Are you one of the millions around the globe that has made a sudden transition to remote work? Your employers are worried about you. The broader discourse has shifted significantly from maintaining productivity levels to managing your work-life balance. This is because their concern now lies in a longer-term risk — employee burnout.
The lines between work and non-work are blurring. Because the shift to remote working came about so suddenly, employees are forced into this situation without adequate preparation, much less a choice. They are not equipped to maintain healthy boundaries between their professional and personal lives. The onus is on employees to show their devotion to the role in the face of the looming recession. Thus, they may feel they have to work all the time; little sense of time off will remain. I’m sure this is the longest many of you have gone without taking a personal day off. And this work arrangement is likely to stay for several more months.
How can employees continue to keep their work and non-work life compartmentalized? Leaving your work at the door no longer works, because you are not going out any door now. There is no signifier or physical boundary for work and everything else. Here are some recommendations to keep you from burning out.
Physical and Social Boundaries
Blake Ashforth from Arizona State University describes a demarcation of transition from work to non-work roles via “boundary-crossing activities.” These include day-to-day behavior such as dressing for work or commuting, which are physical indicators of your transition from home to work. When working remotely, you need to maintain these boundaries. This is because these activities are significant for informing your mind that you are in a different mode, and it gears you up for the day ahead differently. Think of how your mindset waking up on a Sunday compared to a Tuesday. Without these boundaries, every day will start feeling like Tuesday, and your mind will never switch off for that rest. Try putting on your casual Friday wear before going into your home office. To replace the morning commute, you can take a short walk to a nearby part, or even just around your apartment.
Maintaining temporal boundaries is critical for preventing burnout. This is especially relevant nowadays with you having to juggle with integrating childcare or other familial responsibilities during regular work hours. Even without these obligations, our mobile devices make sure that we keep work by our side 24/7. With this in mind, employers need to be conscious that 9-to-5 might not be ideal for everyone. Be respectful that people function optimally at different times. If you have the blessings from your employer for a flexible work schedule, make sure to take advantage. You can add “out-of-office” replies during certain time pockets to decrease response expectations for yourself. Of course, creating these temporal boundaries depends on your ability to coordinate the time with your coworkers. Leaders should aid in structuring and managing the pace of work. Have the occasional check-in virtual meeting, or implement a communication software that keeps everyone aligned with their coworker’s day and schedule.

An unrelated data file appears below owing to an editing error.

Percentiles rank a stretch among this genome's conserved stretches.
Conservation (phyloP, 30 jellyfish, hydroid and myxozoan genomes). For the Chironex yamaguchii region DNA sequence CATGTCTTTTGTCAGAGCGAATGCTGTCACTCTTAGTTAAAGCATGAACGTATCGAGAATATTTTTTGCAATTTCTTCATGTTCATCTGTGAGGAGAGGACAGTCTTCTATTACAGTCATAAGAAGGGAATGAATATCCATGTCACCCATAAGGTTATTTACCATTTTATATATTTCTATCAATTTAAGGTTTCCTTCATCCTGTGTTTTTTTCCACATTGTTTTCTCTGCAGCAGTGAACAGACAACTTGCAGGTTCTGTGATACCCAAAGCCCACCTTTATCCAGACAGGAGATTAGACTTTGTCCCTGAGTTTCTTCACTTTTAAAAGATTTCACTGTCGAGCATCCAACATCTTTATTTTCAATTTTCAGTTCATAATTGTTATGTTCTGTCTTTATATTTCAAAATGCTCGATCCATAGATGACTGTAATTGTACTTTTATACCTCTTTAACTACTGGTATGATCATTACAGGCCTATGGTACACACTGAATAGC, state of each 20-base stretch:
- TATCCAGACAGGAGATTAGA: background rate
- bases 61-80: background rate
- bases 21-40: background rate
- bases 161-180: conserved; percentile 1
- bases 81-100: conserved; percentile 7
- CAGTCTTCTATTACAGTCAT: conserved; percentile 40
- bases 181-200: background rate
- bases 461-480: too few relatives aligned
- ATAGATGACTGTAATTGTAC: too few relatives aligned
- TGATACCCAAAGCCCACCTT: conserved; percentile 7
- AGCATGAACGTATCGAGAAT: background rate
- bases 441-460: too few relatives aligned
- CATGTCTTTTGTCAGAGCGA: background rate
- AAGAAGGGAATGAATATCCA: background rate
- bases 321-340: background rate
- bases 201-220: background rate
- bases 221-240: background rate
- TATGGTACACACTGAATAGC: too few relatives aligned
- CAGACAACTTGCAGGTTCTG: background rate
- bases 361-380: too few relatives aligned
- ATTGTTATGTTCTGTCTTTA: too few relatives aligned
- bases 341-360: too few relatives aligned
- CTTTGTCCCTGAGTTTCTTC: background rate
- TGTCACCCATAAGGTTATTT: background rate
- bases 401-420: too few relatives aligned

Focus on What’s Important
How compelled do you feel to appear productive when working from home? This could lead you to work on tasks that are more immediately visible as compared to essential tasks that take longer to come to fruition. The lack of visibility for project progress is counterproductive. Instead of hustling for small wins, employees should pay more attention to prioritizing important work. This is because you are only productive for an average of three hours daily, and that’s only if the time is not disrupted, and you are purely focused on what’s at hand. This was difficult even before COVID-19, much less now with children and familial obligations. To maintain this output, employees have to be “on” all the time, which leads to a higher risk of burnout. Instead, avoid squeezing in work whenever you have a few minutes to spare — on the weekend, in the middle of a Netflix show. These are your non-work time and should remain as such.
These are just a few recommendations to help you avoid burnout while working from home. For employers, you would do better if you give employees the flexibility to experiment with their circumstances, to find out what works best for them in these different times.